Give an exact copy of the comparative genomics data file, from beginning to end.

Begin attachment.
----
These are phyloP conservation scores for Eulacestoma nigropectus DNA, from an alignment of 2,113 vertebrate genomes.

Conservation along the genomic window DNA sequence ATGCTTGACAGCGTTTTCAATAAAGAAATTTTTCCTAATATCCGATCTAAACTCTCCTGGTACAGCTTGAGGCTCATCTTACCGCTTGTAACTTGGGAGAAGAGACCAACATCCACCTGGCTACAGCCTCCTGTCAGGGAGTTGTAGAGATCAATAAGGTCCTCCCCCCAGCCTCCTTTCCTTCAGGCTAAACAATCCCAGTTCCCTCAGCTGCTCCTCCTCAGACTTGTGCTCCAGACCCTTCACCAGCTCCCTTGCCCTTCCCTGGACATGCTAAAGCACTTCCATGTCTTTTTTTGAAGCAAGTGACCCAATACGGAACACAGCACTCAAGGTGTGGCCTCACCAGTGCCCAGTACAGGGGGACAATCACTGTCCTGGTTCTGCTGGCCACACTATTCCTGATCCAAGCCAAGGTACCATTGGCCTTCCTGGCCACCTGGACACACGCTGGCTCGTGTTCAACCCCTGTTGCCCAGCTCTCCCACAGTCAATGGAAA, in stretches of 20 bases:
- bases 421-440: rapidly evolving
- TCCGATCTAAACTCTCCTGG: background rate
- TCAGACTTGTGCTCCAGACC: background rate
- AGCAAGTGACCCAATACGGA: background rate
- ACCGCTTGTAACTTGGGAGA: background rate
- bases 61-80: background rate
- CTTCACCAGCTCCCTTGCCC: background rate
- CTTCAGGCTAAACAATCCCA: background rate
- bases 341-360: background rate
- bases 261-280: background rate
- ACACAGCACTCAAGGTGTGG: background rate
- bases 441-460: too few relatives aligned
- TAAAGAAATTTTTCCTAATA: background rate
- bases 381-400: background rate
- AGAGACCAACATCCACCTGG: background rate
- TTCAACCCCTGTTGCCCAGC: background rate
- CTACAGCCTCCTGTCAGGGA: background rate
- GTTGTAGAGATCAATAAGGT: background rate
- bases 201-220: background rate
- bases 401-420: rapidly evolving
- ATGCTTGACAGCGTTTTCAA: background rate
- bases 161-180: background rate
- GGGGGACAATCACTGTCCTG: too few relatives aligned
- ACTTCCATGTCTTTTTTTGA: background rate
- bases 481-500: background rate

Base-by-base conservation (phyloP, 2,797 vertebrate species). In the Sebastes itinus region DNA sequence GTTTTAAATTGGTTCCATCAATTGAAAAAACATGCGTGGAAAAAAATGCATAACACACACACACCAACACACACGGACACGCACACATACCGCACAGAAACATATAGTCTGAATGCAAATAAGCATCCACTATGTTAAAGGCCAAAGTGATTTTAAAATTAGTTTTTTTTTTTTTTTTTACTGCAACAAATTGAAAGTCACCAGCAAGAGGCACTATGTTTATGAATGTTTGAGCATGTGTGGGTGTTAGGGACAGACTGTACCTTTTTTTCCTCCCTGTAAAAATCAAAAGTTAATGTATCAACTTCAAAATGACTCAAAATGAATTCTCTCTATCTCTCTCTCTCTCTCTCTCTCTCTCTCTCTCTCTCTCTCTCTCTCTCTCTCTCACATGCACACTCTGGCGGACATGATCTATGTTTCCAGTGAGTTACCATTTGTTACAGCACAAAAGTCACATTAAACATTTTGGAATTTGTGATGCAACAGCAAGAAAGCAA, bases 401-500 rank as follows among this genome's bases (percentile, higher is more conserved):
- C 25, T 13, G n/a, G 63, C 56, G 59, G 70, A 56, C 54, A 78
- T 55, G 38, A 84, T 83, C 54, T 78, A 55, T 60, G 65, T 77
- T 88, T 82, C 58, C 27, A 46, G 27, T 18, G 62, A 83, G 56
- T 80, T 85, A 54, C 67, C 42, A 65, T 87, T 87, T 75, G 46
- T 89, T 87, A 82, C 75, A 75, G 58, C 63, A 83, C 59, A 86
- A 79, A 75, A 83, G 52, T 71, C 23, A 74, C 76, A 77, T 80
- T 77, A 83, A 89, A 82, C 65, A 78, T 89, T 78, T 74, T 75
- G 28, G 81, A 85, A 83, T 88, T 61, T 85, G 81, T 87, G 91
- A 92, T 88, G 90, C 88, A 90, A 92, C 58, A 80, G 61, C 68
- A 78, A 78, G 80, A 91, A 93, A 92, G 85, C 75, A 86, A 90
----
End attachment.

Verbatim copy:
These are phyloP conservation scores for Eulacestoma nigropectus DNA, from an alignment of 2,113 vertebrate genomes.

Conservation along the genomic window DNA sequence ATGCTTGACAGCGTTTTCAATAAAGAAATTTTTCCTAATATCCGATCTAAACTCTCCTGGTACAGCTTGAGGCTCATCTTACCGCTTGTAACTTGGGAGAAGAGACCAACATCCACCTGGCTACAGCCTCCTGTCAGGGAGTTGTAGAGATCAATAAGGTCCTCCCCCCAGCCTCCTTTCCTTCAGGCTAAACAATCCCAGTTCCCTCAGCTGCTCCTCCTCAGACTTGTGCTCCAGACCCTTCACCAGCTCCCTTGCCCTTCCCTGGACATGCTAAAGCACTTCCATGTCTTTTTTTGAAGCAAGTGACCCAATACGGAACACAGCACTCAAGGTGTGGCCTCACCAGTGCCCAGTACAGGGGGACAATCACTGTCCTGGTTCTGCTGGCCACACTATTCCTGATCCAAGCCAAGGTACCATTGGCCTTCCTGGCCACCTGGACACACGCTGGCTCGTGTTCAACCCCTGTTGCCCAGCTCTCCCACAGTCAATGGAAA, in stretches of 20 bases:
- bases 421-440: rapidly evolving
- TCCGATCTAAACTCTCCTGG: background rate
- TCAGACTTGTGCTCCAGACC: background rate
- AGCAAGTGACCCAATACGGA: background rate
- ACCGCTTGTAACTTGGGAGA: background rate
- bases 61-80: background rate
- CTTCACCAGCTCCCTTGCCC: background rate
- CTTCAGGCTAAACAATCCCA: background rate
- bases 341-360: background rate
- bases 261-280: background rate
- ACACAGCACTCAAGGTGTGG: background rate
- bases 441-460: too few relatives aligned
- TAAAGAAATTTTTCCTAATA: background rate
- bases 381-400: background rate
- AGAGACCAACATCCACCTGG: background rate
- TTCAACCCCTGTTGCCCAGC: background rate
- CTACAGCCTCCTGTCAGGGA: background rate
- GTTGTAGAGATCAATAAGGT: background rate
- bases 201-220: background rate
- bases 401-420: rapidly evolving
- ATGCTTGACAGCGTTTTCAA: background rate
- bases 161-180: background rate
- GGGGGACAATCACTGTCCTG: too few relatives aligned
- ACTTCCATGTCTTTTTTTGA: background rate
- bases 481-500: background rate

Base-by-base conservation (phyloP, 2,797 vertebrate species). In the Sebastes itinus region DNA sequence GTTTTAAATTGGTTCCATCAATTGAAAAAACATGCGTGGAAAAAAATGCATAACACACACACACCAACACACACGGACACGCACACATACCGCACAGAAACATATAGTCTGAATGCAAATAAGCATCCACTATGTTAAAGGCCAAAGTGATTTTAAAATTAGTTTTTTTTTTTTTTTTTACTGCAACAAATTGAAAGTCACCAGCAAGAGGCACTATGTTTATGAATGTTTGAGCATGTGTGGGTGTTAGGGACAGACTGTACCTTTTTTTCCTCCCTGTAAAAATCAAAAGTTAATGTATCAACTTCAAAATGACTCAAAATGAATTCTCTCTATCTCTCTCTCTCTCTCTCTCTCTCTCTCTCTCTCTCTCTCTCTCTCTCTCTCTCACATGCACACTCTGGCGGACATGATCTATGTTTCCAGTGAGTTACCATTTGTTACAGCACAAAAGTCACATTAAACATTTTGGAATTTGTGATGCAACAGCAAGAAAGCAA, bases 401-500 rank as follows among this genome's bases (percentile, higher is more conserved):
- C 25, T 13, G n/a, G 63, C 56, G 59, G 70, A 56, C 54, A 78
- T 55, G 38, A 84, T 83, C 54, T 78, A 55, T 60, G 65, T 77
- T 88, T 82, C 58, C 27, A 46, G 27, T 18, G 62, A 83, G 56
- T 80, T 85, A 54, C 67, C 42, A 65, T 87, T 87, T 75, G 46
- T 89, T 87, A 82, C 75, A 75, G 58, C 63, A 83, C 59, A 86
- A 79, A 75, A 83, G 52, T 71, C 23, A 74, C 76, A 77, T 80
- T 77, A 83, A 89, A 82, C 65, A 78, T 89, T 78, T 74, T 75
- G 28, G 81, A 85, A 83, T 88, T 61, T 85, G 81, T 87, G 91
- A 92, T 88, G 90, C 88, A 90, A 92, C 58, A 80, G 61, C 68
- A 78, A 78, G 80, A 91, A 93, A 92, G 85, C 75, A 86, A 90